Maintaining free chlorine at 1-3 PPM or 2-4 PPM is a place to start. In a spa, with its small volume and higher bather load, a 2-4 PPM might prove more advantageous. Pools can use the entire range of chlorine products. Spas tend to use fewer products. Lithium, sodium and calcium hypochlorites are less popular, with spas, because they tend to make the pH rise. Trichlor tablets are popular in pools, in feeders and floaters, but are not recommended for spa use, simply because they dissolve too rapidly, at the temperature of a typical spa. Sodium dichlor is popular in spas, because it is quick-dissolving and has little effect on the pH. Overuse of stabilized chlorine can lead to high CYA levels and require maintaining a higher free chlorine level or water replacement.
pH testing is important in both pools and spas and the typical range is 7.2-7.8, in both cases. The pH of a spa can change rapidly, after the addition of many types of chemicals. In a pool, change will occur, but more slowly. A high pH can make chlorine less effective and might create water chemistry problems. A low pH will create corrosive conditions, that could cause heater damage. In addition, a low pH can lead to odor problems and cause bather discomfort. In a spa, it is best to test the pH, before and after each chemical addition.
Total alkalinity or TA is important, in both pools and spas, in order to help stabilize the pH, within the optimum range. A range of 80-150 PPM is typically recommended. pH and TA tend to move in the same direction. It is not always easy to get them both within the ideal range and, if that happens, please remember that pH is always the more important parameter.
Calcium hardness testing is important, in both pools and spas, but not necessarily for the same reason. In masonry pools and spas, a calcium hardness level of 150-250 PPM helps protect the underwater surfaces from etching and reduces the corrosive effects on equipment. In portable spas, there is no etching to be concerned about, but there is another important reason to maintain a calcium hardness level at around 200 PPM.
While you’re luxuriating and enjoying the hot water experience, body oils are entering the water. Slowly, they react with the natural alkalinity, driven by the higher temperature of the spa water, and form “soaps”, which leads to foam formation. The sanitizer level and microbial content of the foam can be very different, from that of the spa water. Proper spa maintenance mandates that the resultant foam be periodically eliminated, by the addition of anti-foam or an enzyme treatment. A calcium hardness level of 150-250 PPM makes the water harder and, in turn, depresses the foam. Foaming can occur in swimming pools, but for a different reason. The addition of algaecides containing dimethyl benzyl ammonium chloride, which is not recommended for use in spas, can cause foaming, when the pool water is agitated or aerated.
Both spas and pools need effective filtration in order to optimize water quality and clarity. Pools use a wide range of products, designed to meet varying needs and budgets. They tend to be larger, because of the larger volumes of water, and cleaning and maintenance can become an issue. Spa filters are generally much more compact and easier to service. Not all spa filters are the same. Some simple filters can fail to remove the finest particles. Better results are possible, when an in-depth approach to spa filtration is taken. This approach allows for finer and finer particles to be removed, as water passes through the depths of the filter media. When more wastes and debris are removed by good filtration, more free chlorine will be left available for sanitizing purposes.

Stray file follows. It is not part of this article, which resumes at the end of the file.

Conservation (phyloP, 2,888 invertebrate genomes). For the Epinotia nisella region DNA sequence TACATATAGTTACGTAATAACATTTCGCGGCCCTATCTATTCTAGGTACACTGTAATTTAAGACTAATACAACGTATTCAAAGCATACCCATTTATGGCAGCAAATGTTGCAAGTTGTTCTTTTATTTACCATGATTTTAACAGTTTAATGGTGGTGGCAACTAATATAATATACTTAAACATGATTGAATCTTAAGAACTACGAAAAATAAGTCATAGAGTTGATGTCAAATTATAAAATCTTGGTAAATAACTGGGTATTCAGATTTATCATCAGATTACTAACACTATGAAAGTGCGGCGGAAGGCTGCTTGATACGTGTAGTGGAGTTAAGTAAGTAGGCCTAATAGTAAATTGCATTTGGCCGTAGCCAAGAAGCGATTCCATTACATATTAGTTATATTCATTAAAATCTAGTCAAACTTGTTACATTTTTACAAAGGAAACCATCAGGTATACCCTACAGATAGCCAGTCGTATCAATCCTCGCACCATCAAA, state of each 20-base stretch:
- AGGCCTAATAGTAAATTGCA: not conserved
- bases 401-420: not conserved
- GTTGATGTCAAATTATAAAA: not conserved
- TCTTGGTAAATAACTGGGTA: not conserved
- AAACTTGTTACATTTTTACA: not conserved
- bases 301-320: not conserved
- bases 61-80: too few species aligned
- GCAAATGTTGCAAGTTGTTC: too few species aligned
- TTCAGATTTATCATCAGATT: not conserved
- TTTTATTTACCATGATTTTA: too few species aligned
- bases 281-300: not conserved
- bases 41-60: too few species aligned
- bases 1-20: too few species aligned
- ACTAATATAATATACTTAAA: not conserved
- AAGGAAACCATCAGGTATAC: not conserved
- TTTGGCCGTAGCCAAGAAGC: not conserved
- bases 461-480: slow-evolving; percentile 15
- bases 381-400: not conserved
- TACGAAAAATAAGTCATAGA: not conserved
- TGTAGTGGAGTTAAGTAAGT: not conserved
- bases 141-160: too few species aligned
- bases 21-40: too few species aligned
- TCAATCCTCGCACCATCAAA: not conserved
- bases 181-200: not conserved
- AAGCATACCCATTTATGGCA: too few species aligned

Water quality issues in pools are most often in the form of cloudy water and algae blooms, which can be the result of pool sanitation, water chemistry and poor filtration. Algae is less of an issue in spas, due to the absence of light, for most of the day. An uncovered spa can experience algae problems, if conditions deteriorate.
Pools due to their size are prone to areas with poor circulation. This leads to dead zones, that promote algae growth. Pump size, filter pressure, number and location of returns and skimmers all play a role in a pool’s ability to maintain optimum conditions. Spas, on the other hand, have vigorous and effective circulation, which helps disperse chemicals rapidly and filters the water many times, during a normal filter cycle.
Chemicals build-up in spa and pool water over time. This build-up includes the by-products of the chemicals being added, as well as those occurring naturally in the source water. Minerals are also tracked in and delivered by the wind. Such build-ups, in the TDS (total dissolved solids), can lead to water quality issues. In a spa, you have the option of emptying and cleaning, which is something that is recommended every 3-4 months, based on individual circumstances. Pools, on the other hand, involve much more thought and draining can never be taken lightly. Spas are built for easier maintenance.
Spa are not small pools, but are used in the same way, especially in the case of swim-spas. The smaller water volume does factor into sanitizer depletion and usage. While the temperature of a swim-spa may not be set as high as a spa, the activity level of the user may be higher than in a spa or pool. This means more sweat and wastes are being introduced and this has a direct effect, on the sanitizer level and usage rate.
In conclusion spas require different maintenance, as compared to swimming pools.
The good news is that, today, spas are better equipped than ever, to deal with the maintenance issues and provide a more rewarding hot water experience.